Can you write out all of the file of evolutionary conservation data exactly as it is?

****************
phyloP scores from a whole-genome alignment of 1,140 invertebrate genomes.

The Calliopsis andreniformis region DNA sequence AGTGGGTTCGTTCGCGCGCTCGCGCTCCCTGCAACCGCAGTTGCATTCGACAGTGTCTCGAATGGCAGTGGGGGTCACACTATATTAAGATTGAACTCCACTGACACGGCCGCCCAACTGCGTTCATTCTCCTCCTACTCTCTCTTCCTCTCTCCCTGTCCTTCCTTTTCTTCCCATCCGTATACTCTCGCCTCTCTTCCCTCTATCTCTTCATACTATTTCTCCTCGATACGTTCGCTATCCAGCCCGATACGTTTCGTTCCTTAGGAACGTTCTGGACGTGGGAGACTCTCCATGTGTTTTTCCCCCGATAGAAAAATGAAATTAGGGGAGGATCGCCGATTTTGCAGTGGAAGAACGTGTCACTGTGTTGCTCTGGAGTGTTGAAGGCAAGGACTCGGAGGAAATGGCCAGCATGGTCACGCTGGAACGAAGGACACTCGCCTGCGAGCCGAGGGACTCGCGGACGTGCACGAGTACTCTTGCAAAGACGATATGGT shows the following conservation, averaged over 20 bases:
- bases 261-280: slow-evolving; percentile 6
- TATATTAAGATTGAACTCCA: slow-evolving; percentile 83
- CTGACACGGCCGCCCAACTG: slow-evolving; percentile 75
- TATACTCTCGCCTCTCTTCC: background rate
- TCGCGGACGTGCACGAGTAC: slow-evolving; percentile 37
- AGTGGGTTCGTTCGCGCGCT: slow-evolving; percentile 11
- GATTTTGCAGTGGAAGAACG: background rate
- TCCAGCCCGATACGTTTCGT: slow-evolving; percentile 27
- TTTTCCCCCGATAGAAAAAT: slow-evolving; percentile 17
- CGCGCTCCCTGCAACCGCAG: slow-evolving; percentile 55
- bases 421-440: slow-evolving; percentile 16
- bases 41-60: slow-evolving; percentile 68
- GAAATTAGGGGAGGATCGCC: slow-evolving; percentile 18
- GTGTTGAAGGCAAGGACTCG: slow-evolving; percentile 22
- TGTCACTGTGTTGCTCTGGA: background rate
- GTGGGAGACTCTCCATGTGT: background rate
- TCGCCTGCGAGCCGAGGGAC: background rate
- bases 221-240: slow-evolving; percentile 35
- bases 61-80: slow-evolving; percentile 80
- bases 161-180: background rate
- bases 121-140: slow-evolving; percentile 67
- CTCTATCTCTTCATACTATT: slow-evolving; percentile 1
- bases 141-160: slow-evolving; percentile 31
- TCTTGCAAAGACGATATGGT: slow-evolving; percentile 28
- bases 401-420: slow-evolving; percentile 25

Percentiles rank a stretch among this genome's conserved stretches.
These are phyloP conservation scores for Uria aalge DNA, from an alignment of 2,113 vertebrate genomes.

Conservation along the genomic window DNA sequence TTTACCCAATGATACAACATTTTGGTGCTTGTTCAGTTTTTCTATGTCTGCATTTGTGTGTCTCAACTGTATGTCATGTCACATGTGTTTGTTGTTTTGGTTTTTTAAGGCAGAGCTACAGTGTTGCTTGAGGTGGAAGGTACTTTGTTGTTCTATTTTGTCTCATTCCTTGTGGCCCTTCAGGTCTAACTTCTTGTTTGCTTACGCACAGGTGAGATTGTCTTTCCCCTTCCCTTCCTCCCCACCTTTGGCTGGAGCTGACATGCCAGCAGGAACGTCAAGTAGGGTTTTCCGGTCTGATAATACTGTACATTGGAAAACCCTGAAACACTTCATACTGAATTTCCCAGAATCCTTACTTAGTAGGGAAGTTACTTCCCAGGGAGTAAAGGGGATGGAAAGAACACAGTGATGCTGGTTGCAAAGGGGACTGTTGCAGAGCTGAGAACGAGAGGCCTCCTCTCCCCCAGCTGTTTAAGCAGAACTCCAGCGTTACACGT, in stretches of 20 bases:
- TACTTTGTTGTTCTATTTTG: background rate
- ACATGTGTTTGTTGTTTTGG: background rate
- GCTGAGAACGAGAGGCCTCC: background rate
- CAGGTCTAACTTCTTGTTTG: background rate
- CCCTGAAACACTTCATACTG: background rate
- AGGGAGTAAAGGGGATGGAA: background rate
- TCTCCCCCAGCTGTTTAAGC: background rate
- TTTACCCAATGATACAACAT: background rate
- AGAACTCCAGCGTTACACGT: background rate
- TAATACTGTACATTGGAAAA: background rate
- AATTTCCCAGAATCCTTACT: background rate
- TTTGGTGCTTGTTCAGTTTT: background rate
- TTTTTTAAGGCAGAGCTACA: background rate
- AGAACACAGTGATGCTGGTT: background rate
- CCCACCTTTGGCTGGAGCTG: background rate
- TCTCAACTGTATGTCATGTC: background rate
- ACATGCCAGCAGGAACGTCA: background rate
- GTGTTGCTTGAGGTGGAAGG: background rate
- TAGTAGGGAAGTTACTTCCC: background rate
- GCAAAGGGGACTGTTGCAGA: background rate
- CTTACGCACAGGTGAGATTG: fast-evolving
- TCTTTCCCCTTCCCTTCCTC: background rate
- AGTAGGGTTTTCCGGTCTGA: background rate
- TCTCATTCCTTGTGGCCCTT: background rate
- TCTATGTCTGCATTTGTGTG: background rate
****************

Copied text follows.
phyloP scores from a whole-genome alignment of 1,140 invertebrate genomes.

The Calliopsis andreniformis region DNA sequence AGTGGGTTCGTTCGCGCGCTCGCGCTCCCTGCAACCGCAGTTGCATTCGACAGTGTCTCGAATGGCAGTGGGGGTCACACTATATTAAGATTGAACTCCACTGACACGGCCGCCCAACTGCGTTCATTCTCCTCCTACTCTCTCTTCCTCTCTCCCTGTCCTTCCTTTTCTTCCCATCCGTATACTCTCGCCTCTCTTCCCTCTATCTCTTCATACTATTTCTCCTCGATACGTTCGCTATCCAGCCCGATACGTTTCGTTCCTTAGGAACGTTCTGGACGTGGGAGACTCTCCATGTGTTTTTCCCCCGATAGAAAAATGAAATTAGGGGAGGATCGCCGATTTTGCAGTGGAAGAACGTGTCACTGTGTTGCTCTGGAGTGTTGAAGGCAAGGACTCGGAGGAAATGGCCAGCATGGTCACGCTGGAACGAAGGACACTCGCCTGCGAGCCGAGGGACTCGCGGACGTGCACGAGTACTCTTGCAAAGACGATATGGT shows the following conservation, averaged over 20 bases:
- bases 261-280: slow-evolving; percentile 6
- TATATTAAGATTGAACTCCA: slow-evolving; percentile 83
- CTGACACGGCCGCCCAACTG: slow-evolving; percentile 75
- TATACTCTCGCCTCTCTTCC: background rate
- TCGCGGACGTGCACGAGTAC: slow-evolving; percentile 37
- AGTGGGTTCGTTCGCGCGCT: slow-evolving; percentile 11
- GATTTTGCAGTGGAAGAACG: background rate
- TCCAGCCCGATACGTTTCGT: slow-evolving; percentile 27
- TTTTCCCCCGATAGAAAAAT: slow-evolving; percentile 17
- CGCGCTCCCTGCAACCGCAG: slow-evolving; percentile 55
- bases 421-440: slow-evolving; percentile 16
- bases 41-60: slow-evolving; percentile 68
- GAAATTAGGGGAGGATCGCC: slow-evolving; percentile 18
- GTGTTGAAGGCAAGGACTCG: slow-evolving; percentile 22
- TGTCACTGTGTTGCTCTGGA: background rate
- GTGGGAGACTCTCCATGTGT: background rate
- TCGCCTGCGAGCCGAGGGAC: background rate
- bases 221-240: slow-evolving; percentile 35
- bases 61-80: slow-evolving; percentile 80
- bases 161-180: background rate
- bases 121-140: slow-evolving; percentile 67
- CTCTATCTCTTCATACTATT: slow-evolving; percentile 1
- bases 141-160: slow-evolving; percentile 31
- TCTTGCAAAGACGATATGGT: slow-evolving; percentile 28
- bases 401-420: slow-evolving; percentile 25

Percentiles rank a stretch among this genome's conserved stretches.
These are phyloP conservation scores for Uria aalge DNA, from an alignment of 2,113 vertebrate genomes.

Conservation along the genomic window DNA sequence TTTACCCAATGATACAACATTTTGGTGCTTGTTCAGTTTTTCTATGTCTGCATTTGTGTGTCTCAACTGTATGTCATGTCACATGTGTTTGTTGTTTTGGTTTTTTAAGGCAGAGCTACAGTGTTGCTTGAGGTGGAAGGTACTTTGTTGTTCTATTTTGTCTCATTCCTTGTGGCCCTTCAGGTCTAACTTCTTGTTTGCTTACGCACAGGTGAGATTGTCTTTCCCCTTCCCTTCCTCCCCACCTTTGGCTGGAGCTGACATGCCAGCAGGAACGTCAAGTAGGGTTTTCCGGTCTGATAATACTGTACATTGGAAAACCCTGAAACACTTCATACTGAATTTCCCAGAATCCTTACTTAGTAGGGAAGTTACTTCCCAGGGAGTAAAGGGGATGGAAAGAACACAGTGATGCTGGTTGCAAAGGGGACTGTTGCAGAGCTGAGAACGAGAGGCCTCCTCTCCCCCAGCTGTTTAAGCAGAACTCCAGCGTTACACGT, in stretches of 20 bases:
- TACTTTGTTGTTCTATTTTG: background rate
- ACATGTGTTTGTTGTTTTGG: background rate
- GCTGAGAACGAGAGGCCTCC: background rate
- CAGGTCTAACTTCTTGTTTG: background rate
- CCCTGAAACACTTCATACTG: background rate
- AGGGAGTAAAGGGGATGGAA: background rate
- TCTCCCCCAGCTGTTTAAGC: background rate
- TTTACCCAATGATACAACAT: background rate
- AGAACTCCAGCGTTACACGT: background rate
- TAATACTGTACATTGGAAAA: background rate
- AATTTCCCAGAATCCTTACT: background rate
- TTTGGTGCTTGTTCAGTTTT: background rate
- TTTTTTAAGGCAGAGCTACA: background rate
- AGAACACAGTGATGCTGGTT: background rate
- CCCACCTTTGGCTGGAGCTG: background rate
- TCTCAACTGTATGTCATGTC: background rate
- ACATGCCAGCAGGAACGTCA: background rate
- GTGTTGCTTGAGGTGGAAGG: background rate
- TAGTAGGGAAGTTACTTCCC: background rate
- GCAAAGGGGACTGTTGCAGA: background rate
- CTTACGCACAGGTGAGATTG: fast-evolving
- TCTTTCCCCTTCCCTTCCTC: background rate
- AGTAGGGTTTTCCGGTCTGA: background rate
- TCTCATTCCTTGTGGCCCTT: background rate
- TCTATGTCTGCATTTGTGTG: background rate